For a long time, I have been complaining about loopholes in our quarantine requirements, which I worried would soon lead to outbreaks. I was pleasantly surprised that for weeks, local cases had been kept very low and even at zero.
Unfortunately though, my worries were justified. The loopholes proved to be a time bomb that would go off sooner or later. When that time finally came, all the sacrifice that the community had made came to nothing. Economic recovery suddenly became more distant: more businesses had to be closed; more people lost their jobs; and our fiscal reserves had to face another round of bleeding.
It is now clear that if we had been stricter at quarantines, and had effectively blocked infections from entering the community, then we could have lifted most of the measures that are still in place and that continue to hurt the economy and the mental health of Hong Kong people. Many “non-emergency case” patients would also have been spared having to wait much longer for much-needed services such as surgery and therapy. The wait would certainly hurt their health and could even kill them, and would create much anxiety for their family members.
Recently I saw a headline in Yahoo News that read: “Shocking water park photos emerge as China faces virus spike”. One photo was of a crowded water park in Guiyang, Guizhou province; another was an even more crowded water park in Nanchang, Jiangxi province. When many cities around the world are still under lockdown mode, and when news about new cases was reported in Xinjiang and in Liaoning, and even in Beijing, many people would question whether allowing such huge gatherings is too much.
The fact is: China takes any emergence of cases very seriously and makes every effort to stop COVID-19 from accessing the community. Quarantine is strictly enforced, and large-scale testing is used to help find asymptomatic cases and to stop the transmission
After studying the data and how the Chinese mainland handled the infections, I do not think the huge gatherings are excessive. I think that life should be allowed to go back to normal as long as the spread of the pandemic is effectively blocked at all potential entry points. Once the virus is effectively blocked and there have not been new cases for more than 28 days, the place is safe and there will be no need for social distancing at all. Both Jiangxi and Guizhou had been COVID-19 free for 140 days as of Sunday. Why shouldn’t life get back to normal?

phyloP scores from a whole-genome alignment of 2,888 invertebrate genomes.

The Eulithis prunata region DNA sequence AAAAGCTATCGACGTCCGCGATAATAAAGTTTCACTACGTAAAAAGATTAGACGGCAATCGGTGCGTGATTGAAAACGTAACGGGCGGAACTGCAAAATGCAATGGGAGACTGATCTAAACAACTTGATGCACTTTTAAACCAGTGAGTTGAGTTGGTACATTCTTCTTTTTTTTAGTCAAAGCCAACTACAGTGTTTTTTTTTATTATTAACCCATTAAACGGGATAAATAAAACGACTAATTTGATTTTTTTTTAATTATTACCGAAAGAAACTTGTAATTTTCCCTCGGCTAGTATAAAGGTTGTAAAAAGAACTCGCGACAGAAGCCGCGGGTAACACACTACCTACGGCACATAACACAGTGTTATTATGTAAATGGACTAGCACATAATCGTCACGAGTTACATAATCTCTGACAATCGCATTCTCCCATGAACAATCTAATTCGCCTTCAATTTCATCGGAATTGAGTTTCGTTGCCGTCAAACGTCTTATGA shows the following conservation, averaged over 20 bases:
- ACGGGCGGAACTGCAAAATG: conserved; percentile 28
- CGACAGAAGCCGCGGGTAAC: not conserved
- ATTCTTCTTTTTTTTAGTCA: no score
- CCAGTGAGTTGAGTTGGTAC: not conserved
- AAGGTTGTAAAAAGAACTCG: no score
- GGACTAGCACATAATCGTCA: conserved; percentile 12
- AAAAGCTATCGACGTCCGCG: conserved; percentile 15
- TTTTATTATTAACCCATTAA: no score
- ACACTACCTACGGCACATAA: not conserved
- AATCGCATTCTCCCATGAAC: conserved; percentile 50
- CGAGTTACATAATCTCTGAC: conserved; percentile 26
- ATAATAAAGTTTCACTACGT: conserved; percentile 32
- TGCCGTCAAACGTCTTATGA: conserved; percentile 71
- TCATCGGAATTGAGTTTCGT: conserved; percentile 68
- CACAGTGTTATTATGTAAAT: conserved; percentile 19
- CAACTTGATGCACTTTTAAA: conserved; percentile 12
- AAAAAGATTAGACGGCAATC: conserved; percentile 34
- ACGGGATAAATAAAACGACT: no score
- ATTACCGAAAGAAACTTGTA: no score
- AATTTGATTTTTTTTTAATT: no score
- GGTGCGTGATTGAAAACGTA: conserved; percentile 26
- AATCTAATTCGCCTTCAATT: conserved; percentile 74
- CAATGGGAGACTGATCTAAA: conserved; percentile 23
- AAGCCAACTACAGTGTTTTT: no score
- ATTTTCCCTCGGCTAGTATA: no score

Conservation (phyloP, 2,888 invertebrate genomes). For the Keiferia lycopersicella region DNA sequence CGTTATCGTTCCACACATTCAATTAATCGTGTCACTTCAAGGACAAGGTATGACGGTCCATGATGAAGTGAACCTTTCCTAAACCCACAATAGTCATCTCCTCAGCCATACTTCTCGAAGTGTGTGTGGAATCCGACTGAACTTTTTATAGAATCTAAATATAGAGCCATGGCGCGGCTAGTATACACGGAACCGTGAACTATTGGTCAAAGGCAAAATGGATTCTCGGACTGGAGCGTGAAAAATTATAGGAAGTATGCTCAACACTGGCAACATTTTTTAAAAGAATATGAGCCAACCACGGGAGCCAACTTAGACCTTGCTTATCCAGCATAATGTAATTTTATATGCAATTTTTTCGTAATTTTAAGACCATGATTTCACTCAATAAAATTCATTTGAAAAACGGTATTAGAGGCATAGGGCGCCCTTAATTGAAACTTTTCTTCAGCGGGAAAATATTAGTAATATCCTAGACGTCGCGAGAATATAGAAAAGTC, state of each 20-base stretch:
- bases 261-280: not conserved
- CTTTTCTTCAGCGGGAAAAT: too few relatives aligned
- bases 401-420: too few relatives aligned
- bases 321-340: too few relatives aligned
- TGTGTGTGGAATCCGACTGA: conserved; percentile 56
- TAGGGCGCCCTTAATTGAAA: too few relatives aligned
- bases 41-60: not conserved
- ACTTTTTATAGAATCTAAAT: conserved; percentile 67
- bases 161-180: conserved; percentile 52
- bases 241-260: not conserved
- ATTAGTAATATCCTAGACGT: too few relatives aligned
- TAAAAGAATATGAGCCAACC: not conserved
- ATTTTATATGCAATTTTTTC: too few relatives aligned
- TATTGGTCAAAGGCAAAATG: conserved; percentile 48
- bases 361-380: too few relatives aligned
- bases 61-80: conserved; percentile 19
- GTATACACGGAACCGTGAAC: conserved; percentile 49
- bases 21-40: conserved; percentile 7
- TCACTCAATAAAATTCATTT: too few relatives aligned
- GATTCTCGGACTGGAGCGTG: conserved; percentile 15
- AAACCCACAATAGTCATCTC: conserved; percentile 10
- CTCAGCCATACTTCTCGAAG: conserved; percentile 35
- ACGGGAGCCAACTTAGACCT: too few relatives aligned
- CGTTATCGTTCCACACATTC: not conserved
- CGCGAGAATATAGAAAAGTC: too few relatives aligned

The Yahoo News article was published on Aug 3. It was still talking about the re-emergence of infections in Beijing. But as of Sunday, Beijing has been COVID-19-free for nine consecutive days. All of Xinjiang with the exception of Urumqi currently has no existing COVID-19 cases. The fact is: China takes any emergence of cases very seriously and makes every effort to stop COVID-19 from accessing the community. Quarantine is strictly enforced, and large-scale testing is used to help find asymptomatic cases and to stop the transmission.
Macao has been very successful, and now is able to lift quarantines mutually with visitors from and to Guangdong. We should emulate Macao’s success.
Of course, social distancing is right for Hong Kong at this juncture, now that we still have tens of new local cases each day. The recent surge in cases certainly had much to do with people forgetting social distancing and unwarranted large gatherings indoors. Restaurants that are overcrowded; old age homes and especially privately run, overcrowded homes for the elderly; marketing or training sessions involving large numbers of participants; bars and karaoke parlors, etc., have all been found to harbor significant risks.
At one point, the government allowed restaurants to offer only take-out services the whole day. This was soon found to be unworkable. Working people taking lunch were found forced to eat outside in public places that are hot and unhygienic. Eventually the government changed course, and allowed restaurants to admit at most two people at a table during lunch, but not in the evening. But this is difficult to understand. If two people eating together during lunch is deemed acceptable, certainly the same should be equally acceptable in the evening. As far as I can see, even allowing four people to eat together should not pose a problem. Typically, these people come from the same family, and they are eating together any way at home. Why disallow them “getting together” in restaurants?
Another thing that I do not understand is why even beaches are closed. It is fine to ban parties or group games on our beaches, but why disallow families or people in twos spending time on the beach, which is often a very large open space?
As researchers from Polytechnic University showed recently, the majority of cases in the third wave belong to one or the other of two strains, which represent cases imported from outside of Hong Kong. With this new finding I hope the government has learned how important it is to stop imported cases effectively. By the same token, now that some frozen food has been found to be contaminated with the virus, can we require importers to first kill off viruses with ultraviolet rays before packing them and sending them off to our supermarkets?
The author is a senior research fellow at Pan Sutong Shanghai-Hong Kong Economic Policy Research Institute, Lingnan University.
The views do not necessarily reflect those of China Daily.
HONG KONG NEWS